Having coping strategies in place is more than important and necessary for a healthy productive life. Our goal is to go out and live our lives. Often pain is involved, concerns for possible embarrassment if we have an accident, and a factor of feeling isolated because we have a great fear of others discovering that we have toileting issues. Often we have bladder infections that render us helpless until we get what we need. Our goal is to live life to the fullest. Here are some coping strategies that help me.
- A good doctor is key. Before I found the urologist I have now, I thought I was going crazy.
When you select an urologist, ask if they’ve developed a “system” for their patients with bladder infection problems. We don’t plan on getting infections on weekends and holidays but let’s face it, we just do. If the urologist you have now does not test your urine every time you have an infection, why don’t they? I am “home” to bacterial strains that have become resistant to a certain antibiotic. If my urologist did not take the time to test my urine and culture the bacteria in it, I would never know. If you get the same antibiotic all the time, why? We need proactive doctors, not lazy ones. Some antibiotics that are used to treat bladder infections are hard on other parts of your body. Are you doing your research to know what they are?
- Supportive family and friends are good to have. I value my husband so much! Before my diagnosis we went to remote areas to do medical missions. That part of our life is over because of my issues. He is understanding and can easily go without me for a short time. I get no pressure from him to do something I am simply unable to do.
- People to be authentic with. Let’s face it. Our friends and family know we have these
medical issues but enough can be enough, in getting too graphic with them. They cannot feel our isolation and pain and quite frankly on many levels it might make them uncomfortable. I have a group on Facebook that you might like to check out. It is called Neurogenic Bladder/Bowel and Incontinence. An urologist started the group, so he does a great job keeping us on track. It is a place where we can let it all hang out and there is no fear of making someone uncomfortable. Another place I have found to be real is a website called Team Inspire. I am in the bladder support group. Again, hand-picking your audience is important. Sometimes we might get too comfortable talking about bladder and bowel issues because we live it every day. We need to be sensitive to others who don’t.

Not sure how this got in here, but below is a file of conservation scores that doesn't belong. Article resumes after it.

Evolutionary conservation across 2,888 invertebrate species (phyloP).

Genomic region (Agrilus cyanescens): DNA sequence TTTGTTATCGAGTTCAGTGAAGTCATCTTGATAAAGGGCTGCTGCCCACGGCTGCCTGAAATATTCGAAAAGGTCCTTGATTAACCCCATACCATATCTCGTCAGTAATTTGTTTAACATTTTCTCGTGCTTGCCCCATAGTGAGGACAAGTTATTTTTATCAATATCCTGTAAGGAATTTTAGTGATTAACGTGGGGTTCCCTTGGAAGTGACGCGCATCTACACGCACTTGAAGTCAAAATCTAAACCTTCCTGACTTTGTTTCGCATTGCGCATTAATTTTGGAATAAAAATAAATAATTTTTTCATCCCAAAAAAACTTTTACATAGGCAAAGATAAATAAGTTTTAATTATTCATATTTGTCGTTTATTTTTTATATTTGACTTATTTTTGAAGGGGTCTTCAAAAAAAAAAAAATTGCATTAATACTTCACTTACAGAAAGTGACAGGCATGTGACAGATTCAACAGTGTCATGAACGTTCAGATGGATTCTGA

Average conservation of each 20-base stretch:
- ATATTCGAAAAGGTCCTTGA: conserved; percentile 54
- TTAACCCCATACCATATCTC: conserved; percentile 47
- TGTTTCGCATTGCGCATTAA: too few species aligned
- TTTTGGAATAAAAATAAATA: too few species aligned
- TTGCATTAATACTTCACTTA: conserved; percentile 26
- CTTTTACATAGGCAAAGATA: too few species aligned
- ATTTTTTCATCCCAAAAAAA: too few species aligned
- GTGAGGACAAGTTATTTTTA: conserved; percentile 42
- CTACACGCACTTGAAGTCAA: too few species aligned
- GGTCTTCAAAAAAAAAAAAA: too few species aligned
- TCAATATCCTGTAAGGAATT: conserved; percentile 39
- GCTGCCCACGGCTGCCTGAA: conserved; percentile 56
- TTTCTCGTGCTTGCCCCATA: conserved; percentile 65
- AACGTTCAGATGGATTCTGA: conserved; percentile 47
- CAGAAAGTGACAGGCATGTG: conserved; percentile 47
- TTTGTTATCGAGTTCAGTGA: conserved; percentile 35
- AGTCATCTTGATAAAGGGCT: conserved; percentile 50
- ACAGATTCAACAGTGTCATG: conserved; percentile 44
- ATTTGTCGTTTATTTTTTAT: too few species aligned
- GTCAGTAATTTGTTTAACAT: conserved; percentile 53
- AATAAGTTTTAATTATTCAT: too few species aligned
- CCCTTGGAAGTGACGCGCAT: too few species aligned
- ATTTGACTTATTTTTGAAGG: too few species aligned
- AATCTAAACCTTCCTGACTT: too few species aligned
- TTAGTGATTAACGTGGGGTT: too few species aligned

- Having devices on hand when you need them is lifesaving. I keep my catheters in the glove compartment in my car and in a pouch I wear around my waist. I don’t use a
purse too much anymore, so I know I will always have what I need. I also have a plan for getting devices if I run out of them. It is too bad they are not sold in drug stores; that would be perfect. My plan is to go to the nearest hospital to get what I need, in case of an emergency.
- I know that the diagnosis can be shocking and disappointing. We have nerve damage that is irreversible. I know for myself I just need to get over it. A pity party has no place in a productive life. Others around us will take their cues as to our current attitude, regarding our illness. If we stay positive, others will be positive. Trust me, it is not fun to hang out with a sourpuss. We need to stay upbeat and positive.
- I keep a change of clothes at work. I have not needed them, thank goodness, but they are there in case of an emergency.
- Regular times for eating and toileting are important to me. Since I have a neurogenic bladder and bowel I do not receive the normal queues or signals. If I do not pay attention to the clock I get into trouble. My advice for my kindred spirits is to get a job at a school. I cannot believe how helpful the school year is. I have it made in the shade. I go to school and between second and third period I slip into the nurse’s office to use the restroom. I do not even need to check the clock since I have my own reminder bell. Then at the same time each day, I have “first-lunch”. After fifth period I duck into the nurse’s office again. This regular eating and toileting keeps me comfortable and out of trouble at least during the work week.
- Time off from the school with a less rigid schedule often throws me for a loop. I can’t count the number of times I have had stomach aches and finally remembered to pee. I just love to shop. I can get so preoccupied with the hunt that I just zone out and ignore my warning signs and not make it to the toilet in time. Then I need to just go home for a shower. In many ways summertime is supposed to be spontaneous and free. I just have a body that misbehaves. It is kind of like caring for a child. As a young mother oftentimes I ate when I fed the kids and told them to go to the bathroom because it was time. They needed a regular schedule just as I do now. I know of course, how to solve this quandary: GET AN ALARM CLOCK or a phone app. set-up with a reminder.
These are some of my secrets to sanity to help me get out to live my life. What are some of your favorite coping mechanisms?